Here are the first pictures of the U.S. F-22s deploying to Poland for the very first time

Two Raptors have deployed to Lask, along with four F-16s and one C-130.

Two of the four F-22 Raptor jets belonging to 95th Fighter Squadron from Tyndall Air Force Base in Florida, currently deployed to Spangdahlem airbase, in Germany, have landed at Łask airbase, in Poland, at 08.30 local time (06,30 UTC).

In this post you can find some shots taken by Filip Modrzejewski, chief editor of the Foto Poork portal.

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The forward presence of the Raptors in Poland is aimed at reassuring allies in Europe and bolstering regional security proving the 5th Gen. stealth jet’s ability to quickly deploy to the European theater: the F-22s returned to Spangdahlem to continue their deployment later on the same day.

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Along with the F-22s, four F-16s from the 480th Fighter Squadron, Spangdahlem Air Base, Germany, taking part in bilateral training with the Polish Air Force (during which they will be joined by additional F-16s from the 176th Fighter Squadron, Wisconsin Air National Guard, in early September) deployed to Lask.

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Photo Credit: Filip Modrzejewski – Foto Poork

 

U.S. F-22 Raptor stealth jets currently in Germany to move to Poland on Monday

It looks like the F-22s may move to Poland. Soon.

According to the Polish Media outlet Głos Wielkopolski, the U.S. Air Force F-22 Raptor fighters belonging to the 95th Fighter Squadron, from Tyndall Air Force Base, that arrived at Spangdahlem airbase on Aug. 28, will be deployed to Poland next Monday Aug. 31.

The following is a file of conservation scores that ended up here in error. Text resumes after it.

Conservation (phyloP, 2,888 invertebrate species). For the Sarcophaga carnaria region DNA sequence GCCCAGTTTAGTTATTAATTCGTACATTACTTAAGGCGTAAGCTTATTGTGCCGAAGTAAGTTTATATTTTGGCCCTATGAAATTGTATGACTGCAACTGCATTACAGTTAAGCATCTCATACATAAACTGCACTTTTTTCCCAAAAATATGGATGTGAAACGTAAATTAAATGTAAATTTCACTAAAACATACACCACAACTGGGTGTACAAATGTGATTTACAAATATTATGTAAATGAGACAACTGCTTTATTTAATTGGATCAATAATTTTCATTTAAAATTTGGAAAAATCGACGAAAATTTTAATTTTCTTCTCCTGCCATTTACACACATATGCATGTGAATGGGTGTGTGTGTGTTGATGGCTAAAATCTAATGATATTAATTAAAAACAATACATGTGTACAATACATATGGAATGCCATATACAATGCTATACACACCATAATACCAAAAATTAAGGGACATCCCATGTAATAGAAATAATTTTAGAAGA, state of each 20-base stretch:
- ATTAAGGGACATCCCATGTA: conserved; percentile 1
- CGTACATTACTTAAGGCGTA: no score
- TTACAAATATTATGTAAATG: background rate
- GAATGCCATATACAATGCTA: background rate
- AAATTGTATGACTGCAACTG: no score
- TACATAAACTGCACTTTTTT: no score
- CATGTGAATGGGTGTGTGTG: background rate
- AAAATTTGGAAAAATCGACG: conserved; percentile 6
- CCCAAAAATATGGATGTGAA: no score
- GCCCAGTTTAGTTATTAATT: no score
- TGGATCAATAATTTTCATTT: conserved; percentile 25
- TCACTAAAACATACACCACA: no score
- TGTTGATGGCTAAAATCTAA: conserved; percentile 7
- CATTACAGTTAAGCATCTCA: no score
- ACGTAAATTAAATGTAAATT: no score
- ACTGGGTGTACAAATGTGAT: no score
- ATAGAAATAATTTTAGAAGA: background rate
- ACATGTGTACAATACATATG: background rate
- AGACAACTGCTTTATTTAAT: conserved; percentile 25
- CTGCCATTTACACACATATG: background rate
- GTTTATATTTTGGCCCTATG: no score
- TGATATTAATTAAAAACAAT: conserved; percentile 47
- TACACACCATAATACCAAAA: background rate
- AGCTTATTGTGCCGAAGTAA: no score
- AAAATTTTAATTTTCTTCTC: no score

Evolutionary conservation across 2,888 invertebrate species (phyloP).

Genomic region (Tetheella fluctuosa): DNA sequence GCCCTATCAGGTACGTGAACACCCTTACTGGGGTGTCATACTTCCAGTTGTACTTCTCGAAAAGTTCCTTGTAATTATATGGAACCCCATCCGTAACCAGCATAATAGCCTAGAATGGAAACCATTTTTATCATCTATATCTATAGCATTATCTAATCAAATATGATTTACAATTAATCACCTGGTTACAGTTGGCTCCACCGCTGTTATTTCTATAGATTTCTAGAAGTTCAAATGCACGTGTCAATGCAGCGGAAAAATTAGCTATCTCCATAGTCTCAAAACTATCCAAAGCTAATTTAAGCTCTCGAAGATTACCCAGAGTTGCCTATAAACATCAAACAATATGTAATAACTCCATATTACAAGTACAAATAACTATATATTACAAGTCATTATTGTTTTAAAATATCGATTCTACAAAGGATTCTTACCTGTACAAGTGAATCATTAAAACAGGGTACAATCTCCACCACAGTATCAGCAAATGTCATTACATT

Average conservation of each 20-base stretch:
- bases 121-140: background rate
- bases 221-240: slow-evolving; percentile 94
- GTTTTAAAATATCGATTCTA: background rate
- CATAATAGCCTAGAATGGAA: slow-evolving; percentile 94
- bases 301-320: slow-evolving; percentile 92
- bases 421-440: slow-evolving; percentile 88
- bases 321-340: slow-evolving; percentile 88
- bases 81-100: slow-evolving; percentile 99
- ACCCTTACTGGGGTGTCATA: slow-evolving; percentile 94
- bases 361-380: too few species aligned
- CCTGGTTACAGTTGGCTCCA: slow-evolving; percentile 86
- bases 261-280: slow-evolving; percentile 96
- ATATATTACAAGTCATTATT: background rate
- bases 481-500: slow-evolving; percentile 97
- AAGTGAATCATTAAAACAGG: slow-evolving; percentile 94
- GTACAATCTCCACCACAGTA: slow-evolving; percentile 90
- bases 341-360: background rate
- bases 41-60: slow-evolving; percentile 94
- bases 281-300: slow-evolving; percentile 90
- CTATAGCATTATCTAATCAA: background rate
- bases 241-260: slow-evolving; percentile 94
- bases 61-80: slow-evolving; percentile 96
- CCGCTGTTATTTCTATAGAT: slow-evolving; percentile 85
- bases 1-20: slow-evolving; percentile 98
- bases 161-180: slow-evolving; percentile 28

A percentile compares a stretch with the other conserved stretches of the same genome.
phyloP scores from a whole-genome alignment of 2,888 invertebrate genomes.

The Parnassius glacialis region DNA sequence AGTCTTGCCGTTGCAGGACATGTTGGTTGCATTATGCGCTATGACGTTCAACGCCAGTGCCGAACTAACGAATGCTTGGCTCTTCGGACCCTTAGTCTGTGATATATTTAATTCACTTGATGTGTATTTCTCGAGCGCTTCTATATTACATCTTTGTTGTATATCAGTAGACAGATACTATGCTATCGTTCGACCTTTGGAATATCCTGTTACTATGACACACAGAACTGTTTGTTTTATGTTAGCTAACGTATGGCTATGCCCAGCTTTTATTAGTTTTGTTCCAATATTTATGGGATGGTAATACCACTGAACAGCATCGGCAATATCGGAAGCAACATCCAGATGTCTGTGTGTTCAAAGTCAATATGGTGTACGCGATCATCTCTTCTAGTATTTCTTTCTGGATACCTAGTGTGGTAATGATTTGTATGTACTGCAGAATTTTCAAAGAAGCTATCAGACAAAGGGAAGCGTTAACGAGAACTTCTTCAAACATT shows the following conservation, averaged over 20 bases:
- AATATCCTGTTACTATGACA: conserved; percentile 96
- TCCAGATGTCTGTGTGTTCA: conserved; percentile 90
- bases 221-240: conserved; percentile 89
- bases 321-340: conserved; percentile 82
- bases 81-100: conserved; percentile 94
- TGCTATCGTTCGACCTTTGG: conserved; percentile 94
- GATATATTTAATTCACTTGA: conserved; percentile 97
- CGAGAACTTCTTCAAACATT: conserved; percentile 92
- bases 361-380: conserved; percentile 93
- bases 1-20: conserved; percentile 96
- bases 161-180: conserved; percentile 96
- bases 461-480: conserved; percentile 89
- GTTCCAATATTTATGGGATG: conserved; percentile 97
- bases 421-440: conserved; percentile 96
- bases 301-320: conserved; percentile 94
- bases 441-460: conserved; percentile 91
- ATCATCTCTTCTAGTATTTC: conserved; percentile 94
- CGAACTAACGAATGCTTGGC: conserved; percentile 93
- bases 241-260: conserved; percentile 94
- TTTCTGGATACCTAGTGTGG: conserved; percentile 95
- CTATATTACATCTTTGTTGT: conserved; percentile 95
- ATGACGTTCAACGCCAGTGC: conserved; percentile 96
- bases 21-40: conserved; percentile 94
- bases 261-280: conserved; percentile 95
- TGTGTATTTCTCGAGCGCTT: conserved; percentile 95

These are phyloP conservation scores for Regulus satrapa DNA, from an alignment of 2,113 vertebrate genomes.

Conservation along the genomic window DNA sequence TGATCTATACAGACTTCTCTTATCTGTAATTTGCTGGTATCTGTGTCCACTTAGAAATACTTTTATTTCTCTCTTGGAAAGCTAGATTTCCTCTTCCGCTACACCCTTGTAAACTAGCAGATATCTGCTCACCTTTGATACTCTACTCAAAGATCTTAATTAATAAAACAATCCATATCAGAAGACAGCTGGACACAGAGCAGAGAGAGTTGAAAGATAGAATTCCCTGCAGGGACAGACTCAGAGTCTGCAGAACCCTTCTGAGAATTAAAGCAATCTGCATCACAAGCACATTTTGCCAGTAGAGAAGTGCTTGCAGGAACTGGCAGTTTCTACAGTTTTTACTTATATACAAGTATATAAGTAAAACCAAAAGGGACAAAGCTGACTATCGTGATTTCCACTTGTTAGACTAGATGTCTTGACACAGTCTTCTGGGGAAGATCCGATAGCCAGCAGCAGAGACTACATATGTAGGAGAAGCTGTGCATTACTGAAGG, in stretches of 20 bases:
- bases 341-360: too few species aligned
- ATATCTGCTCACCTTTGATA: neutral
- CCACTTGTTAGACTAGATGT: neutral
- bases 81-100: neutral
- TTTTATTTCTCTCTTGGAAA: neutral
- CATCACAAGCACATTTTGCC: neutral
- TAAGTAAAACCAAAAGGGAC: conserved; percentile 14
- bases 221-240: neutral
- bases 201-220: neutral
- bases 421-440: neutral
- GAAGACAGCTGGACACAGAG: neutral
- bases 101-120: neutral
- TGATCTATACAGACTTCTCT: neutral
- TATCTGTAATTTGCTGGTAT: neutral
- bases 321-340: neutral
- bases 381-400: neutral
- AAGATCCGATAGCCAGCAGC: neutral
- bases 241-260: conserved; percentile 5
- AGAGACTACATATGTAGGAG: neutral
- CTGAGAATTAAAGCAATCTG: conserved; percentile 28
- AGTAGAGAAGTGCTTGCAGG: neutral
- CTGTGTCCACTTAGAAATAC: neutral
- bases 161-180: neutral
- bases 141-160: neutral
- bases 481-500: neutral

The U.S. jets are going to be involved in joint training with the Polish F-16 fighters and information published by Głos Wielkopolski suggests that the Raptors are going to be stationed at the Polish 32 AB in Łask (a news confirmed by the base spokesman according to Scramble).

The arrival of the four F-22s marks the beginning of the inaugural Rapid Raptor package deployment in Europe: the type has often taken part in rotational deployments in the Asia-Pacific region since 2009, to show the presence of Washington’s 5th generation stealth jet around the disputed islands in the South China Sea, while some are also taking parting in the air war against ISIS.

Some analysts speculate the Raptors were not deployed in Europe earlier because of the risk of close encounters with Russian ELINT jets above the Baltics and the resulting disclosure of some sensitive information pertaining the Raptor, a risk the stealth jet face all around the world, actually.

Image credit: U.S. Air Force

Stunning photos of the F-22s departing at night from Tyndall AFB for their first deployment in Europe

“Tabor 11” taking off at night for the F-22A inaugural deployment to Europe.

We have already posted some cool pictures of the F-22s arriving in Germany on Aug. 28. Here are some stunning photographs of the 95th Fighter Squadron Raptors taking off from Tyndall Air Force Base, Florida.

Six aircraft departed Tyndall for Spangdahlem: the four Raptors that eventually landed in Germany along with two air spares.

A 95th Fighter Squadron F-22 Raptor accelerates as it takes off of the Tyndall Air Force Base, Fla., flightline. Four 95th FS Raptors flew to Spangdahlem Air Base, Germany, to train with allied air forces and U.S. services through mid-September. (U.S. Air Force photo by Airman 1st Class Sergio A. Gamboa/Released)

A 95th Fighter Squadron F-22 Raptor accelerates as it takes off of the Tyndall Air Force Base, Fla., flightline. Four 95th FS Raptors flew to Spangdahlem Air Base, Germany, to train with allied air forces and U.S. services through mid-September. (U.S. Air Force photo by Airman 1st Class Sergio A. Gamboa/Released)